I'm not a fan of autoconf, but in the interest of principle of least surprise, I'm trying to make my (non-autoconf) configure scripts behave as closely as possible to what users expect from an autoconf-based build system. The GNU coding standards are actually rather reasonable on this topic, and explicitly mention the possibility of not using autoconf/automake but providing a compatible interface in another way:
One issue I cannot find any good description of, however, is how to best handle CFLAGS. It's clear to me that any essential flags (like
-I$(srcdir)/inc) that are none of the user's business don't belong in CFLAGS in either the configure script or the makefile, as overriding them would completely break the build. So these I've either hard-coded in the makefile, or (if they require some detection) put the detection logic in configure, but passed them through a separate make variable instead of CFLAGS so they won't get overridden.
What I'm still unclear on how to handle best, though, is optional things like optimization levels/options, warning flags, debugging, etc. Should flags enabled by things like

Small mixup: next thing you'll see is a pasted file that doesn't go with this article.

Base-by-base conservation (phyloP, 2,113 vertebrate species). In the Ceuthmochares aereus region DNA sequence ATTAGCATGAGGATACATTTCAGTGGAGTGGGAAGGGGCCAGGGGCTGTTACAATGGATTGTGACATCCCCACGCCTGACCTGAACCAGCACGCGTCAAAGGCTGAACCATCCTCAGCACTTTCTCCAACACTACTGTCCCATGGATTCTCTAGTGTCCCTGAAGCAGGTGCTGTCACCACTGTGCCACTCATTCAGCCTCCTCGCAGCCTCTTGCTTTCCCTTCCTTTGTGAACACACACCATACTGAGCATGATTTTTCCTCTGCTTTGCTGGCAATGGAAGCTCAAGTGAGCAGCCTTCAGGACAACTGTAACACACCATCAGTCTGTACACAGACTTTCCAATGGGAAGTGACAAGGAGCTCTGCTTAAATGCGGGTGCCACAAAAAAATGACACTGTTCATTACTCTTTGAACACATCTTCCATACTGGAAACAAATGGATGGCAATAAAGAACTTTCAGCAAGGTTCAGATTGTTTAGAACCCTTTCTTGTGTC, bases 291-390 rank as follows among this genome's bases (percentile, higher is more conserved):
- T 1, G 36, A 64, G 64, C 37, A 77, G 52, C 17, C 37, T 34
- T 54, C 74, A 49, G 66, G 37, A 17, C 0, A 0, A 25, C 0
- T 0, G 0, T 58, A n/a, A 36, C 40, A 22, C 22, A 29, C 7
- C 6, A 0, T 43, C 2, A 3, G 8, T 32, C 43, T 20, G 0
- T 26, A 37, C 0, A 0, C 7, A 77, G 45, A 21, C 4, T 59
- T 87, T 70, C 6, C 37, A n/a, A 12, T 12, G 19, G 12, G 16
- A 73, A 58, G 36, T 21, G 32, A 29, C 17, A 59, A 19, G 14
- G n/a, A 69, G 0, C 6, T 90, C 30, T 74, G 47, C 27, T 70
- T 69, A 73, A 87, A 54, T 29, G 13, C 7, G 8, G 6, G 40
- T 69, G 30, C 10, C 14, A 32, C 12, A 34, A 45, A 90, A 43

--enable-warnings get added to
CFLAGS or passed in some other make variable? What if they conflict with flags already in user-provided
I can see where for a lot of projects the answer might should just be "don't mess with that at all and let the user choose their
CFLAGS", but some of my usage cases are projects where the user base is generally interested in having out-of-the-box optimized and debugging configurations.
Edit: Another issue I forgot: when it comes to detecting and automatically using certain CFLAGS that aren't essential but preferred, should this be done only if the user left
CFLAGS blank in the environment, or always?